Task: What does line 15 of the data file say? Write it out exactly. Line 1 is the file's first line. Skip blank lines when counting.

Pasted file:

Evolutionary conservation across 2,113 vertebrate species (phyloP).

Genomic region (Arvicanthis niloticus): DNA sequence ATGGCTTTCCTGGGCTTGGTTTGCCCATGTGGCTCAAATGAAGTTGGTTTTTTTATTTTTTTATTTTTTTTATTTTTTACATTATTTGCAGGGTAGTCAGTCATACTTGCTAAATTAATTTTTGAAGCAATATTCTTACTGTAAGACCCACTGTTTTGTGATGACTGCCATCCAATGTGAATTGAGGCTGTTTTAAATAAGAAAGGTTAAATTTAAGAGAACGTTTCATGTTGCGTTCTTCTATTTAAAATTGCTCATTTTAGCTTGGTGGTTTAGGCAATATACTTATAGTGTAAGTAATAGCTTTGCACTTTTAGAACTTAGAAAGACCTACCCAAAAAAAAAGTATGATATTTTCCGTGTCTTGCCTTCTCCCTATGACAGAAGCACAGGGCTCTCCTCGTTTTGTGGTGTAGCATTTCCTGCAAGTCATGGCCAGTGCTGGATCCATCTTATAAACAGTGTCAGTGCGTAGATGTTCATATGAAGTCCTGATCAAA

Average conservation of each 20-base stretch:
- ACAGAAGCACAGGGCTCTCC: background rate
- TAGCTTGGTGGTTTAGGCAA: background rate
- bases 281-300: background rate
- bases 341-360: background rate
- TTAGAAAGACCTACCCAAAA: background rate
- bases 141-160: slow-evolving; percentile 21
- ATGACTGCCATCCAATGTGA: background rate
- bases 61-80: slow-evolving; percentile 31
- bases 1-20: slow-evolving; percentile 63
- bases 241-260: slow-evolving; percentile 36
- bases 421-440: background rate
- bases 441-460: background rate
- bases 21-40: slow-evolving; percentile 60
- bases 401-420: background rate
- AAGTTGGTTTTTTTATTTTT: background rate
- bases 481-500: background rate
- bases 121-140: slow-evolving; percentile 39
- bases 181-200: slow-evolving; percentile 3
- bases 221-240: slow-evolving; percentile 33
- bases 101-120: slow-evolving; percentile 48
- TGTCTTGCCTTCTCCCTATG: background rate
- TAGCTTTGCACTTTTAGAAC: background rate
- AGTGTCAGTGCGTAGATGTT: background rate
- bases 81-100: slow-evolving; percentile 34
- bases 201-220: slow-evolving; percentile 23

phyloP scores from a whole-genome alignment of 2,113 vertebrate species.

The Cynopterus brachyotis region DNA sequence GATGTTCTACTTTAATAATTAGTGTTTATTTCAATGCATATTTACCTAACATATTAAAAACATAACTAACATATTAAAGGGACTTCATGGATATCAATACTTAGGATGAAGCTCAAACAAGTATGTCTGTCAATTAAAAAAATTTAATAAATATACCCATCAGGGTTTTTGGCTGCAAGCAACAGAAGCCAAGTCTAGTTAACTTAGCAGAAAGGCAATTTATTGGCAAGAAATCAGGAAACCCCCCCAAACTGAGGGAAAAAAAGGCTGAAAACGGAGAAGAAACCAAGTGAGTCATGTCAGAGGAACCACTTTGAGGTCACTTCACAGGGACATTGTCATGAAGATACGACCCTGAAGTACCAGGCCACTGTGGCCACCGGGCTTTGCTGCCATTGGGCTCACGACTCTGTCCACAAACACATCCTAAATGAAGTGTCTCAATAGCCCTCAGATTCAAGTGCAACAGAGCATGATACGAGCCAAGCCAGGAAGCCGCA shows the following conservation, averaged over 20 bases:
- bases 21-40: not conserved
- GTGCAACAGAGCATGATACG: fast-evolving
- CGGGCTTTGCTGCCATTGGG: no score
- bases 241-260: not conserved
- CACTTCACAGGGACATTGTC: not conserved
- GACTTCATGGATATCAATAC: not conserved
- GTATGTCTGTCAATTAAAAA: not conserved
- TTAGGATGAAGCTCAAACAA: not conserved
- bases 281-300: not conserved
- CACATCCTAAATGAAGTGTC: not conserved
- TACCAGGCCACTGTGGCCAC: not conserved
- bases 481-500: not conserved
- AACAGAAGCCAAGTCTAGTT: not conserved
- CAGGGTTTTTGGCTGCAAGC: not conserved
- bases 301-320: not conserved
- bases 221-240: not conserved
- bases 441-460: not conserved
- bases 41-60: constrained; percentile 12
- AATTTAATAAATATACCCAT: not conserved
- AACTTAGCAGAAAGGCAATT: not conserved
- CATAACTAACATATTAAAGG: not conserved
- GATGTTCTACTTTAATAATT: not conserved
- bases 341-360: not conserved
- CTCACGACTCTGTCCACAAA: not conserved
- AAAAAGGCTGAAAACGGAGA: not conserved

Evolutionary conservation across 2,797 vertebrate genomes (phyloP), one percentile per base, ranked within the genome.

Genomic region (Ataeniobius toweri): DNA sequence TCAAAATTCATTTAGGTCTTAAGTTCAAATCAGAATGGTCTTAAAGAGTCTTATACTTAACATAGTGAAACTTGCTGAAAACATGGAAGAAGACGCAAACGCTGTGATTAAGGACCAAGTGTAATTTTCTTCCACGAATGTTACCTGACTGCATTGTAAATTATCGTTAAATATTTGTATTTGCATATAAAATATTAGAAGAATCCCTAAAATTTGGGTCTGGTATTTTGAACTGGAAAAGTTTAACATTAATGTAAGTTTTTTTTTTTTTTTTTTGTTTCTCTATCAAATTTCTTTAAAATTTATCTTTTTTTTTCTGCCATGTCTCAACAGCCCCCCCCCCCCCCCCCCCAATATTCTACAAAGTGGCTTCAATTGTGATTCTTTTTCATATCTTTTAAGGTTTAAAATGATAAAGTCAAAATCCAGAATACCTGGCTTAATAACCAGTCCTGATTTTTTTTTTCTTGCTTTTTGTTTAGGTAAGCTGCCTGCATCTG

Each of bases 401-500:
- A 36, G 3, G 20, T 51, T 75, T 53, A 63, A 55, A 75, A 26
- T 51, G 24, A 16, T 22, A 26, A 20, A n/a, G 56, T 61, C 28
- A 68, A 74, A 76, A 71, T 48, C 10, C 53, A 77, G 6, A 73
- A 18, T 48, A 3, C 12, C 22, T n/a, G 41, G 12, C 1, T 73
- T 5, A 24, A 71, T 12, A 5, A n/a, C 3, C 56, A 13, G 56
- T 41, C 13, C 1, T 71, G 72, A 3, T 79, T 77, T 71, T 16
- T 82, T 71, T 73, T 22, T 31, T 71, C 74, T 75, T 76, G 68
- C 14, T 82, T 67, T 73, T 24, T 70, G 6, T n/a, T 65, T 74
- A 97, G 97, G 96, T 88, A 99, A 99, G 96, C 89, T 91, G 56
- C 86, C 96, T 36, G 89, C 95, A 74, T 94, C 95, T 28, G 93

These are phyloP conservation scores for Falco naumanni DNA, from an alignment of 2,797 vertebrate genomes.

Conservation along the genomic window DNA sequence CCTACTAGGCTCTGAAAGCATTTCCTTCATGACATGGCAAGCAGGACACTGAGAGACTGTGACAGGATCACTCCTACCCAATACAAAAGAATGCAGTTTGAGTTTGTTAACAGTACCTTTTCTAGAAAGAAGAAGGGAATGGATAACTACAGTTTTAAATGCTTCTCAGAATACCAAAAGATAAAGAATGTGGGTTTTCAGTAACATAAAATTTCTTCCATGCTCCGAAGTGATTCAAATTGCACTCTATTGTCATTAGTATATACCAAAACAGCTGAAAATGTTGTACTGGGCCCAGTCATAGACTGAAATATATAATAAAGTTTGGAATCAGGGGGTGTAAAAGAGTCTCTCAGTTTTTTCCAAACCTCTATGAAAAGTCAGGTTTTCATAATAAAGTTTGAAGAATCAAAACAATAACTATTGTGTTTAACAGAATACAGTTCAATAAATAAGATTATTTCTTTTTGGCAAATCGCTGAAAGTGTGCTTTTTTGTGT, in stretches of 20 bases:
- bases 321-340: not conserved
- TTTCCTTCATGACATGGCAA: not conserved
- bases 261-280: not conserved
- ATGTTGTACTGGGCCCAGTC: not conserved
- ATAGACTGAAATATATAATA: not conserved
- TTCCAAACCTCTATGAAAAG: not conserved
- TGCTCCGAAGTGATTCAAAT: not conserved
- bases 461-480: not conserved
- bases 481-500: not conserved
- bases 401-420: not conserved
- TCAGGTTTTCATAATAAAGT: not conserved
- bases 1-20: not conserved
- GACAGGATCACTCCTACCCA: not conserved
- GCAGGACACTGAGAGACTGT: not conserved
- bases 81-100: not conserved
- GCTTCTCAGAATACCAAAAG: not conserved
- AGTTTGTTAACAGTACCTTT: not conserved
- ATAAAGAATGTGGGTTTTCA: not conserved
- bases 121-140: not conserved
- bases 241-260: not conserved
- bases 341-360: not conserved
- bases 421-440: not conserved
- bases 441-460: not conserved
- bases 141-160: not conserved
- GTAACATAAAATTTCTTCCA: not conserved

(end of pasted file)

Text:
- bases 441-460: background rate